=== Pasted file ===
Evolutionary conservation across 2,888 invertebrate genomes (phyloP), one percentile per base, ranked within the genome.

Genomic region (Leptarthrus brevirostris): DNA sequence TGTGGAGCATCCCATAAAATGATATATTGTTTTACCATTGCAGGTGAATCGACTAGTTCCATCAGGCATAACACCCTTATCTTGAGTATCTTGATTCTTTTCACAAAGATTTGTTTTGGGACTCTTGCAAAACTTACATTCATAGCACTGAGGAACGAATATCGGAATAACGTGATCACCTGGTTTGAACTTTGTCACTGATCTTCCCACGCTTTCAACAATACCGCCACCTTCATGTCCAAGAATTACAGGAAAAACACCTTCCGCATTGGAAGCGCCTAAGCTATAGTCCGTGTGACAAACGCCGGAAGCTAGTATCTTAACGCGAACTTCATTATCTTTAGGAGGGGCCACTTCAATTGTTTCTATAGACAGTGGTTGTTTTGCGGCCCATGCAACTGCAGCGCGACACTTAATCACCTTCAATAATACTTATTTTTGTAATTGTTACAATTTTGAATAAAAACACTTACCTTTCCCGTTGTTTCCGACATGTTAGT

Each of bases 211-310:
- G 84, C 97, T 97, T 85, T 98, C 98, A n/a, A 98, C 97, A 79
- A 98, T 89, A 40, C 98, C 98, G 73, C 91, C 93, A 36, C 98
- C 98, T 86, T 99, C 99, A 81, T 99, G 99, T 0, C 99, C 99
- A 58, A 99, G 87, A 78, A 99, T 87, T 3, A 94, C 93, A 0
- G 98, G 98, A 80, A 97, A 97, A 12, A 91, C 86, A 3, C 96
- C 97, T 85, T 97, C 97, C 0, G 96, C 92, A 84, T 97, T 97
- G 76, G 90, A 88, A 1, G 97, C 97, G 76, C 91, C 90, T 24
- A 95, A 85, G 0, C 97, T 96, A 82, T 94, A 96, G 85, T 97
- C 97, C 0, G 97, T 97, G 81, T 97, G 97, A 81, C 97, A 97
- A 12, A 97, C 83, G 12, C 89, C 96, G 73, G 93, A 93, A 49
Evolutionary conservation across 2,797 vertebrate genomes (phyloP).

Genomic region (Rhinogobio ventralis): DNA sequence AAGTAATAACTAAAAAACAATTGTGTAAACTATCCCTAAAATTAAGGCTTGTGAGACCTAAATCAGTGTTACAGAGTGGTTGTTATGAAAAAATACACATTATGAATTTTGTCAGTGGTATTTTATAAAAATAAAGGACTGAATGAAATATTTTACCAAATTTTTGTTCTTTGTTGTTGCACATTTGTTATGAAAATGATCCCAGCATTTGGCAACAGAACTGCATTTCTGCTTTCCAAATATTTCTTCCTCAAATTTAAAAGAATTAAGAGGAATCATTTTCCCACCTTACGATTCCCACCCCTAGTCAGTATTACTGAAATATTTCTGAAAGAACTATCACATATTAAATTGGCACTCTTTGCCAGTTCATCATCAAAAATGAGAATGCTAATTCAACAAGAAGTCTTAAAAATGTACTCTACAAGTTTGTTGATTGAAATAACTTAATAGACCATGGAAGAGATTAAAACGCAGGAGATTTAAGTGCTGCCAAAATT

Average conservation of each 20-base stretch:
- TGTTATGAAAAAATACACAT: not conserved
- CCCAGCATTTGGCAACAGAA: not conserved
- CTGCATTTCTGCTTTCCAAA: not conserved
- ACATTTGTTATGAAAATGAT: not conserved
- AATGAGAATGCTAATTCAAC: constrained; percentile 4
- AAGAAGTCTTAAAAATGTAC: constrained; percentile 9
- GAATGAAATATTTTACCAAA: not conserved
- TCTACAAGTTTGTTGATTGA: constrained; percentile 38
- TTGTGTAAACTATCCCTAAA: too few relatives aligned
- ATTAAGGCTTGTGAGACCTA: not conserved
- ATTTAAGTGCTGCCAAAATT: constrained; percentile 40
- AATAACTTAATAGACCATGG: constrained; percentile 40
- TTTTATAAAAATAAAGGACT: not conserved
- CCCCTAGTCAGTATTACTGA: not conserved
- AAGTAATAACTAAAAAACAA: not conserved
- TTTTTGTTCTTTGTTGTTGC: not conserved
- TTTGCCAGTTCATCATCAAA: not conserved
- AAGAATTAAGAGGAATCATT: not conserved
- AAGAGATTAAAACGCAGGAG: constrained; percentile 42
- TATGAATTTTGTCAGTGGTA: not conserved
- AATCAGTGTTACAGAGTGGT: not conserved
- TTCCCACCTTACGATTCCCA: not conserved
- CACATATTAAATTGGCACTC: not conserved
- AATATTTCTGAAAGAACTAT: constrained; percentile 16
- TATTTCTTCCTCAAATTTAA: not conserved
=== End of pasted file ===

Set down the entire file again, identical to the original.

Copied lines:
Evolutionary conservation across 2,888 invertebrate genomes (phyloP), one percentile per base, ranked within the genome.

Genomic region (Leptarthrus brevirostris): DNA sequence TGTGGAGCATCCCATAAAATGATATATTGTTTTACCATTGCAGGTGAATCGACTAGTTCCATCAGGCATAACACCCTTATCTTGAGTATCTTGATTCTTTTCACAAAGATTTGTTTTGGGACTCTTGCAAAACTTACATTCATAGCACTGAGGAACGAATATCGGAATAACGTGATCACCTGGTTTGAACTTTGTCACTGATCTTCCCACGCTTTCAACAATACCGCCACCTTCATGTCCAAGAATTACAGGAAAAACACCTTCCGCATTGGAAGCGCCTAAGCTATAGTCCGTGTGACAAACGCCGGAAGCTAGTATCTTAACGCGAACTTCATTATCTTTAGGAGGGGCCACTTCAATTGTTTCTATAGACAGTGGTTGTTTTGCGGCCCATGCAACTGCAGCGCGACACTTAATCACCTTCAATAATACTTATTTTTGTAATTGTTACAATTTTGAATAAAAACACTTACCTTTCCCGTTGTTTCCGACATGTTAGT

Each of bases 211-310:
- G 84, C 97, T 97, T 85, T 98, C 98, A n/a, A 98, C 97, A 79
- A 98, T 89, A 40, C 98, C 98, G 73, C 91, C 93, A 36, C 98
- C 98, T 86, T 99, C 99, A 81, T 99, G 99, T 0, C 99, C 99
- A 58, A 99, G 87, A 78, A 99, T 87, T 3, A 94, C 93, A 0
- G 98, G 98, A 80, A 97, A 97, A 12, A 91, C 86, A 3, C 96
- C 97, T 85, T 97, C 97, C 0, G 96, C 92, A 84, T 97, T 97
- G 76, G 90, A 88, A 1, G 97, C 97, G 76, C 91, C 90, T 24
- A 95, A 85, G 0, C 97, T 96, A 82, T 94, A 96, G 85, T 97
- C 97, C 0, G 97, T 97, G 81, T 97, G 97, A 81, C 97, A 97
- A 12, A 97, C 83, G 12, C 89, C 96, G 73, G 93, A 93, A 49
Evolutionary conservation across 2,797 vertebrate genomes (phyloP).

Genomic region (Rhinogobio ventralis): DNA sequence AAGTAATAACTAAAAAACAATTGTGTAAACTATCCCTAAAATTAAGGCTTGTGAGACCTAAATCAGTGTTACAGAGTGGTTGTTATGAAAAAATACACATTATGAATTTTGTCAGTGGTATTTTATAAAAATAAAGGACTGAATGAAATATTTTACCAAATTTTTGTTCTTTGTTGTTGCACATTTGTTATGAAAATGATCCCAGCATTTGGCAACAGAACTGCATTTCTGCTTTCCAAATATTTCTTCCTCAAATTTAAAAGAATTAAGAGGAATCATTTTCCCACCTTACGATTCCCACCCCTAGTCAGTATTACTGAAATATTTCTGAAAGAACTATCACATATTAAATTGGCACTCTTTGCCAGTTCATCATCAAAAATGAGAATGCTAATTCAACAAGAAGTCTTAAAAATGTACTCTACAAGTTTGTTGATTGAAATAACTTAATAGACCATGGAAGAGATTAAAACGCAGGAGATTTAAGTGCTGCCAAAATT

Average conservation of each 20-base stretch:
- TGTTATGAAAAAATACACAT: not conserved
- CCCAGCATTTGGCAACAGAA: not conserved
- CTGCATTTCTGCTTTCCAAA: not conserved
- ACATTTGTTATGAAAATGAT: not conserved
- AATGAGAATGCTAATTCAAC: constrained; percentile 4
- AAGAAGTCTTAAAAATGTAC: constrained; percentile 9
- GAATGAAATATTTTACCAAA: not conserved
- TCTACAAGTTTGTTGATTGA: constrained; percentile 38
- TTGTGTAAACTATCCCTAAA: too few relatives aligned
- ATTAAGGCTTGTGAGACCTA: not conserved
- ATTTAAGTGCTGCCAAAATT: constrained; percentile 40
- AATAACTTAATAGACCATGG: constrained; percentile 40
- TTTTATAAAAATAAAGGACT: not conserved
- CCCCTAGTCAGTATTACTGA: not conserved
- AAGTAATAACTAAAAAACAA: not conserved
- TTTTTGTTCTTTGTTGTTGC: not conserved
- TTTGCCAGTTCATCATCAAA: not conserved
- AAGAATTAAGAGGAATCATT: not conserved
- AAGAGATTAAAACGCAGGAG: constrained; percentile 42
- TATGAATTTTGTCAGTGGTA: not conserved
- AATCAGTGTTACAGAGTGGT: not conserved
- TTCCCACCTTACGATTCCCA: not conserved
- CACATATTAAATTGGCACTC: not conserved
- AATATTTCTGAAAGAACTAT: constrained; percentile 16
- TATTTCTTCCTCAAATTTAA: not conserved